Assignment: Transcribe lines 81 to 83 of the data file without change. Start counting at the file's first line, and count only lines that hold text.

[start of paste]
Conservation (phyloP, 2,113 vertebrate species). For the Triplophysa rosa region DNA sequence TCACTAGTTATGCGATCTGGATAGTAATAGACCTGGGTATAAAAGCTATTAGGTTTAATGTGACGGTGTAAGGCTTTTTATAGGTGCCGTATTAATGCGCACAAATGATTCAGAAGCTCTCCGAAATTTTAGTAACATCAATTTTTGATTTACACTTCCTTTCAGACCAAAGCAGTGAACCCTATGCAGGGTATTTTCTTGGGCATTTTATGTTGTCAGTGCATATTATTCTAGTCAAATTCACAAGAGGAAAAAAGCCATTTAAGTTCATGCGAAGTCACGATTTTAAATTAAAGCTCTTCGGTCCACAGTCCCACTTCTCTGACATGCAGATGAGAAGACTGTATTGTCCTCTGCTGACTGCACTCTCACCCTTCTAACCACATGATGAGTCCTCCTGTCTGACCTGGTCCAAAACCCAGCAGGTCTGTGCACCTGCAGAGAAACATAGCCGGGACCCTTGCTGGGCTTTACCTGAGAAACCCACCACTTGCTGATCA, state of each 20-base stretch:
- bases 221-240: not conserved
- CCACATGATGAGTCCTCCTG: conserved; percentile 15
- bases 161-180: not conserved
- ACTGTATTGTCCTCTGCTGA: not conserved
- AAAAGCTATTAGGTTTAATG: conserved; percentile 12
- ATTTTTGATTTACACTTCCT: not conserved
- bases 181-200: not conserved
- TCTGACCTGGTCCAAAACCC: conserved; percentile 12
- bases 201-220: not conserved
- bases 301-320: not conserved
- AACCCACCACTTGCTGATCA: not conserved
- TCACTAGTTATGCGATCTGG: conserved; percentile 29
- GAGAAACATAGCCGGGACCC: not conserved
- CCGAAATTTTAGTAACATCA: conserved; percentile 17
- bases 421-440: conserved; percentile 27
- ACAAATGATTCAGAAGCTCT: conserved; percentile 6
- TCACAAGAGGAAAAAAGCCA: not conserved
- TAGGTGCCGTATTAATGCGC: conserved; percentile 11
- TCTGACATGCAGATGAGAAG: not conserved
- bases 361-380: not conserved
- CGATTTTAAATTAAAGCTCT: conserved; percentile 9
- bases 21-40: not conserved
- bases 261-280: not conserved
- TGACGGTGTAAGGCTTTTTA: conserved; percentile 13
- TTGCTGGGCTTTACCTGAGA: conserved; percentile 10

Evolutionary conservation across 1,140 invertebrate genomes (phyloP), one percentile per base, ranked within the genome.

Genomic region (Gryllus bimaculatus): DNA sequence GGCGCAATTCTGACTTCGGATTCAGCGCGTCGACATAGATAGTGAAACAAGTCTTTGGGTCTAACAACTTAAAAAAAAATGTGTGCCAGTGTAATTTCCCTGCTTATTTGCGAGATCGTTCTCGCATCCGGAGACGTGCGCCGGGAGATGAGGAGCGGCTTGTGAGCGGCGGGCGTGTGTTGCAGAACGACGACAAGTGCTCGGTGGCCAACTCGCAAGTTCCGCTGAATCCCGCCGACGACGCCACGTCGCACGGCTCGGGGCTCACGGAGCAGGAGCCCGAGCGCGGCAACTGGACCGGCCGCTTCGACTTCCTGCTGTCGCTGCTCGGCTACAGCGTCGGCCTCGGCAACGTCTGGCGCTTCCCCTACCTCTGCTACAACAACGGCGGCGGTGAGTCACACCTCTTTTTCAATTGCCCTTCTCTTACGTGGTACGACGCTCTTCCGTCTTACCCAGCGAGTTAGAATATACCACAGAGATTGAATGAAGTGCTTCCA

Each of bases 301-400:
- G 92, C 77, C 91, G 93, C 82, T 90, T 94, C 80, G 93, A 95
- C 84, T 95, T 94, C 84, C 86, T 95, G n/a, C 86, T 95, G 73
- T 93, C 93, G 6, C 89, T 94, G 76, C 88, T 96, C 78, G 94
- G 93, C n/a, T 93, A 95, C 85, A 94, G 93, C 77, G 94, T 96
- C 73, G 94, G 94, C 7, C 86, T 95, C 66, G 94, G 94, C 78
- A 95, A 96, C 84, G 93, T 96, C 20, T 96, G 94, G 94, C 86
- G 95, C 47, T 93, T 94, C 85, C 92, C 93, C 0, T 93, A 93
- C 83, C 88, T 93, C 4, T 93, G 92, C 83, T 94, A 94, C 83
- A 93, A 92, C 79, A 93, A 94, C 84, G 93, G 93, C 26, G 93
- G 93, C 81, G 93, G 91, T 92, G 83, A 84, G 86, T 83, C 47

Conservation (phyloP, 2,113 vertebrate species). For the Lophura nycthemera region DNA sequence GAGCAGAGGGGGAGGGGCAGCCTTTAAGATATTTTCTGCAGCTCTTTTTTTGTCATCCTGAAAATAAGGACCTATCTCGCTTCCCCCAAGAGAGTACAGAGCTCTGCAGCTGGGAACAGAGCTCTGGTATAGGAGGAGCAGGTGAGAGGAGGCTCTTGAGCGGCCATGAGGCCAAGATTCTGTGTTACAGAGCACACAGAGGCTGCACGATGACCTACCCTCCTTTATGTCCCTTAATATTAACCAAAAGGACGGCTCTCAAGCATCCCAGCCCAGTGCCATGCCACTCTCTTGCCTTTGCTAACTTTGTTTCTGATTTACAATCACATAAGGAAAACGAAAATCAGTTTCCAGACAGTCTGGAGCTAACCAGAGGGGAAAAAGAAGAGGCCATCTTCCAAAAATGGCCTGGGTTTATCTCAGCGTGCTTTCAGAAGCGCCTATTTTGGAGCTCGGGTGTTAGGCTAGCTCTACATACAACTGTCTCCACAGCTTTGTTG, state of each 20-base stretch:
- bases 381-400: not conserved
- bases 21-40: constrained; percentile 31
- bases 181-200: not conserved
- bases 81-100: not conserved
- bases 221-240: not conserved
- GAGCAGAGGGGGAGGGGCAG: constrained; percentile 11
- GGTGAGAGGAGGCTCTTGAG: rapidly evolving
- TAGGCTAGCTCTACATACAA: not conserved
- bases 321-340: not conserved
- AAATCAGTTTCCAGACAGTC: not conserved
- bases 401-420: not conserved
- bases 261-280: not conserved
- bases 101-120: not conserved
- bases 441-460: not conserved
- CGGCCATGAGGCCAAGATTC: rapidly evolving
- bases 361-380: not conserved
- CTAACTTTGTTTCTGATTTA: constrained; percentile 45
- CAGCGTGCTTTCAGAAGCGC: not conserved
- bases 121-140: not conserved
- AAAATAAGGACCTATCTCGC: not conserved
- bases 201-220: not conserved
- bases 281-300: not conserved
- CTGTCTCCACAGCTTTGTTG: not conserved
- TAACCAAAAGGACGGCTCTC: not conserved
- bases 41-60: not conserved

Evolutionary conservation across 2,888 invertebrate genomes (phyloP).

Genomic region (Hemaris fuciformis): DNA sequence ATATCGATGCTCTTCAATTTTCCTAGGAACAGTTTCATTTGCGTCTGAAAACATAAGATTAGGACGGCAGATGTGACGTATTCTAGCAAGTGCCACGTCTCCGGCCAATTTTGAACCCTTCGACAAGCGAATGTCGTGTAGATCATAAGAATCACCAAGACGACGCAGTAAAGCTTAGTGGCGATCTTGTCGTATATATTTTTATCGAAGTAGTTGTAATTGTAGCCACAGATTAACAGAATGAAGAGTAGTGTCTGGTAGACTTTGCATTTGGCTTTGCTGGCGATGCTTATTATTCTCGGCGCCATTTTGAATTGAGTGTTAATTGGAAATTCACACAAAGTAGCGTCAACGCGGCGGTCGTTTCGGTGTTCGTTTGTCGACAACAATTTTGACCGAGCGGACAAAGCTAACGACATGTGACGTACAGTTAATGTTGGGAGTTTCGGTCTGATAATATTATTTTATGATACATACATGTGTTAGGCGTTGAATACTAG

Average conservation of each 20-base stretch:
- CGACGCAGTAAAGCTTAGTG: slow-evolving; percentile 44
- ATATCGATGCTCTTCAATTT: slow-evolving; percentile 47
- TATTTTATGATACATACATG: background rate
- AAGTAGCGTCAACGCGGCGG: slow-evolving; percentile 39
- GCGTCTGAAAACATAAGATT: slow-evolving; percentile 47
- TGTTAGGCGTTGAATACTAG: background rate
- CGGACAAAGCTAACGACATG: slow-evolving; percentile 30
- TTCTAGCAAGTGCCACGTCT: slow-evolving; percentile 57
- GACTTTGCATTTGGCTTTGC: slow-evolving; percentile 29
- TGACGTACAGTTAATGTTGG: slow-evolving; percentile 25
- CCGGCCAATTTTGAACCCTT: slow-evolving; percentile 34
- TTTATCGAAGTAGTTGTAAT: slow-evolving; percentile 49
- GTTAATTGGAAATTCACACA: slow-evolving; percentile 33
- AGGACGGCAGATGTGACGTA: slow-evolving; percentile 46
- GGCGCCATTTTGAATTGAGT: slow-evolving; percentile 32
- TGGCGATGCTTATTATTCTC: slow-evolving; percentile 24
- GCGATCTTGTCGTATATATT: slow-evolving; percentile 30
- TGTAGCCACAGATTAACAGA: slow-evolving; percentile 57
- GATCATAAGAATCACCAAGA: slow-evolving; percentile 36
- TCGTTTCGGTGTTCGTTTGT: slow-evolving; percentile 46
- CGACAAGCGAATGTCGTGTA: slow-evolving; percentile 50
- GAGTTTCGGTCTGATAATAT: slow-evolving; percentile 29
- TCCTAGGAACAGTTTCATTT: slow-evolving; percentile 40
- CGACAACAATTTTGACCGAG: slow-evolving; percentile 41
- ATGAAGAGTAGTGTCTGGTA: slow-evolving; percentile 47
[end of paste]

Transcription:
- GTTAATTGGAAATTCACACA: slow-evolving; percentile 33
- AGGACGGCAGATGTGACGTA: slow-evolving; percentile 46
- GGCGCCATTTTGAATTGAGT: slow-evolving; percentile 32